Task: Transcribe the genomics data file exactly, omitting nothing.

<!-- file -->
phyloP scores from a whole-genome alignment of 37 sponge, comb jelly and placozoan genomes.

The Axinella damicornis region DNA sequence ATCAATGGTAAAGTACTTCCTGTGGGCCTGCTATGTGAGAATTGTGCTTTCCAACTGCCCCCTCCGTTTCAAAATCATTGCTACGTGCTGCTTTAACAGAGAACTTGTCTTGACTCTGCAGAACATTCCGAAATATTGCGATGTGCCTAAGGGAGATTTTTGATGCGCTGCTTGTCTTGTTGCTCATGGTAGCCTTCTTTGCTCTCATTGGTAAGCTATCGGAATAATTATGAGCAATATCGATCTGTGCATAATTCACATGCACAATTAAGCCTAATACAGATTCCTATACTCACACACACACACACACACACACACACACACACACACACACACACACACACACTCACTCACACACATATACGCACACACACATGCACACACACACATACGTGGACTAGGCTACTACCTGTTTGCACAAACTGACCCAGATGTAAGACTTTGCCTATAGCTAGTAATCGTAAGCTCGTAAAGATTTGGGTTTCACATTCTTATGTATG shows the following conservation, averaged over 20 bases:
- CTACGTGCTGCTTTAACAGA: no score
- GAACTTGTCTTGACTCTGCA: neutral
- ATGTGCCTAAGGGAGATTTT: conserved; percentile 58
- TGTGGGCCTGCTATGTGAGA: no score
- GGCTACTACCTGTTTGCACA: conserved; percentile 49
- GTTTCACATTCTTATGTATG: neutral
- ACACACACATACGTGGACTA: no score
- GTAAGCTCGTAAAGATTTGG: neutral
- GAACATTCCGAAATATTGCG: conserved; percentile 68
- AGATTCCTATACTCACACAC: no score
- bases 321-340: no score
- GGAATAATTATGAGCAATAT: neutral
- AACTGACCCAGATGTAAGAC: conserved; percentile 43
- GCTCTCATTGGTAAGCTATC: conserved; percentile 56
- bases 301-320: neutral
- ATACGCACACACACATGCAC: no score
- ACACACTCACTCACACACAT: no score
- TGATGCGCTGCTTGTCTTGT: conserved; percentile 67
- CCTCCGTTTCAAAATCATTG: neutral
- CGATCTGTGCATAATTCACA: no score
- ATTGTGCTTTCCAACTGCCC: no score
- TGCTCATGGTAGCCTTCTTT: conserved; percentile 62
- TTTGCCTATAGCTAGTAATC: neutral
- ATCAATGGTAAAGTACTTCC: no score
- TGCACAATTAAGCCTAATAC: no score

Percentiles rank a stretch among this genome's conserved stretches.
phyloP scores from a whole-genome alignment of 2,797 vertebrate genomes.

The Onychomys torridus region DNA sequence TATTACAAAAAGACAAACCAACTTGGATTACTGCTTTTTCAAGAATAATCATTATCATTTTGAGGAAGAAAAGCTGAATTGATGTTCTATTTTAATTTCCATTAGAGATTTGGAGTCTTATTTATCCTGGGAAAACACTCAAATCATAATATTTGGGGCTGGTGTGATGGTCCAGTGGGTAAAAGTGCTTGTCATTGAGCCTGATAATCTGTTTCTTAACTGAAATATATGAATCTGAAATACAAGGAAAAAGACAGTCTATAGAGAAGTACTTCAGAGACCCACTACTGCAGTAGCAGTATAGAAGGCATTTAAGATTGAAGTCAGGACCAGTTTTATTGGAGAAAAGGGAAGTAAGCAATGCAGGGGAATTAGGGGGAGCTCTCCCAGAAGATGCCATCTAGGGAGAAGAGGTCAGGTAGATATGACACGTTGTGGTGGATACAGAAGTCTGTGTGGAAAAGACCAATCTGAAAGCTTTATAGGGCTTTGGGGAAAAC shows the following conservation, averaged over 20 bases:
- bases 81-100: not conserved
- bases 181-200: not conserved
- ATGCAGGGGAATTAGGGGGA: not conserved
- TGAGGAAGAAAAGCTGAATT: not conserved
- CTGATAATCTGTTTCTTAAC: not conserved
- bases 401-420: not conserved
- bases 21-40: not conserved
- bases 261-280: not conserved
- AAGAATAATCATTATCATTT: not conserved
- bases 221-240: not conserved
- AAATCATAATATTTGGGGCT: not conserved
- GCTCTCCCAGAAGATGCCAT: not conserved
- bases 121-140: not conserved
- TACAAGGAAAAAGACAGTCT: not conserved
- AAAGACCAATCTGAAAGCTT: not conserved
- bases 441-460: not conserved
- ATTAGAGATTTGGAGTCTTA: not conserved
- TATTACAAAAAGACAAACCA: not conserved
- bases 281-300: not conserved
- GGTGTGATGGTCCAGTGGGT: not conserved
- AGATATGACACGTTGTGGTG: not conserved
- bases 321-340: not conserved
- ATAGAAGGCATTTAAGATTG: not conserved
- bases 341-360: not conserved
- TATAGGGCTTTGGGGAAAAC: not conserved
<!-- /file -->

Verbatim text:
phyloP scores from a whole-genome alignment of 37 sponge, comb jelly and placozoan genomes.

The Axinella damicornis region DNA sequence ATCAATGGTAAAGTACTTCCTGTGGGCCTGCTATGTGAGAATTGTGCTTTCCAACTGCCCCCTCCGTTTCAAAATCATTGCTACGTGCTGCTTTAACAGAGAACTTGTCTTGACTCTGCAGAACATTCCGAAATATTGCGATGTGCCTAAGGGAGATTTTTGATGCGCTGCTTGTCTTGTTGCTCATGGTAGCCTTCTTTGCTCTCATTGGTAAGCTATCGGAATAATTATGAGCAATATCGATCTGTGCATAATTCACATGCACAATTAAGCCTAATACAGATTCCTATACTCACACACACACACACACACACACACACACACACACACACACACACACACACACTCACTCACACACATATACGCACACACACATGCACACACACACATACGTGGACTAGGCTACTACCTGTTTGCACAAACTGACCCAGATGTAAGACTTTGCCTATAGCTAGTAATCGTAAGCTCGTAAAGATTTGGGTTTCACATTCTTATGTATG shows the following conservation, averaged over 20 bases:
- CTACGTGCTGCTTTAACAGA: no score
- GAACTTGTCTTGACTCTGCA: neutral
- ATGTGCCTAAGGGAGATTTT: conserved; percentile 58
- TGTGGGCCTGCTATGTGAGA: no score
- GGCTACTACCTGTTTGCACA: conserved; percentile 49
- GTTTCACATTCTTATGTATG: neutral
- ACACACACATACGTGGACTA: no score
- GTAAGCTCGTAAAGATTTGG: neutral
- GAACATTCCGAAATATTGCG: conserved; percentile 68
- AGATTCCTATACTCACACAC: no score
- bases 321-340: no score
- GGAATAATTATGAGCAATAT: neutral
- AACTGACCCAGATGTAAGAC: conserved; percentile 43
- GCTCTCATTGGTAAGCTATC: conserved; percentile 56
- bases 301-320: neutral
- ATACGCACACACACATGCAC: no score
- ACACACTCACTCACACACAT: no score
- TGATGCGCTGCTTGTCTTGT: conserved; percentile 67
- CCTCCGTTTCAAAATCATTG: neutral
- CGATCTGTGCATAATTCACA: no score
- ATTGTGCTTTCCAACTGCCC: no score
- TGCTCATGGTAGCCTTCTTT: conserved; percentile 62
- TTTGCCTATAGCTAGTAATC: neutral
- ATCAATGGTAAAGTACTTCC: no score
- TGCACAATTAAGCCTAATAC: no score

Percentiles rank a stretch among this genome's conserved stretches.
phyloP scores from a whole-genome alignment of 2,797 vertebrate genomes.

The Onychomys torridus region DNA sequence TATTACAAAAAGACAAACCAACTTGGATTACTGCTTTTTCAAGAATAATCATTATCATTTTGAGGAAGAAAAGCTGAATTGATGTTCTATTTTAATTTCCATTAGAGATTTGGAGTCTTATTTATCCTGGGAAAACACTCAAATCATAATATTTGGGGCTGGTGTGATGGTCCAGTGGGTAAAAGTGCTTGTCATTGAGCCTGATAATCTGTTTCTTAACTGAAATATATGAATCTGAAATACAAGGAAAAAGACAGTCTATAGAGAAGTACTTCAGAGACCCACTACTGCAGTAGCAGTATAGAAGGCATTTAAGATTGAAGTCAGGACCAGTTTTATTGGAGAAAAGGGAAGTAAGCAATGCAGGGGAATTAGGGGGAGCTCTCCCAGAAGATGCCATCTAGGGAGAAGAGGTCAGGTAGATATGACACGTTGTGGTGGATACAGAAGTCTGTGTGGAAAAGACCAATCTGAAAGCTTTATAGGGCTTTGGGGAAAAC shows the following conservation, averaged over 20 bases:
- bases 81-100: not conserved
- bases 181-200: not conserved
- ATGCAGGGGAATTAGGGGGA: not conserved
- TGAGGAAGAAAAGCTGAATT: not conserved
- CTGATAATCTGTTTCTTAAC: not conserved
- bases 401-420: not conserved
- bases 21-40: not conserved
- bases 261-280: not conserved
- AAGAATAATCATTATCATTT: not conserved
- bases 221-240: not conserved
- AAATCATAATATTTGGGGCT: not conserved
- GCTCTCCCAGAAGATGCCAT: not conserved
- bases 121-140: not conserved
- TACAAGGAAAAAGACAGTCT: not conserved
- AAAGACCAATCTGAAAGCTT: not conserved
- bases 441-460: not conserved
- ATTAGAGATTTGGAGTCTTA: not conserved
- TATTACAAAAAGACAAACCA: not conserved
- bases 281-300: not conserved
- GGTGTGATGGTCCAGTGGGT: not conserved
- AGATATGACACGTTGTGGTG: not conserved
- bases 321-340: not conserved
- ATAGAAGGCATTTAAGATTG: not conserved
- bases 341-360: not conserved
- TATAGGGCTTTGGGGAAAAC: not conserved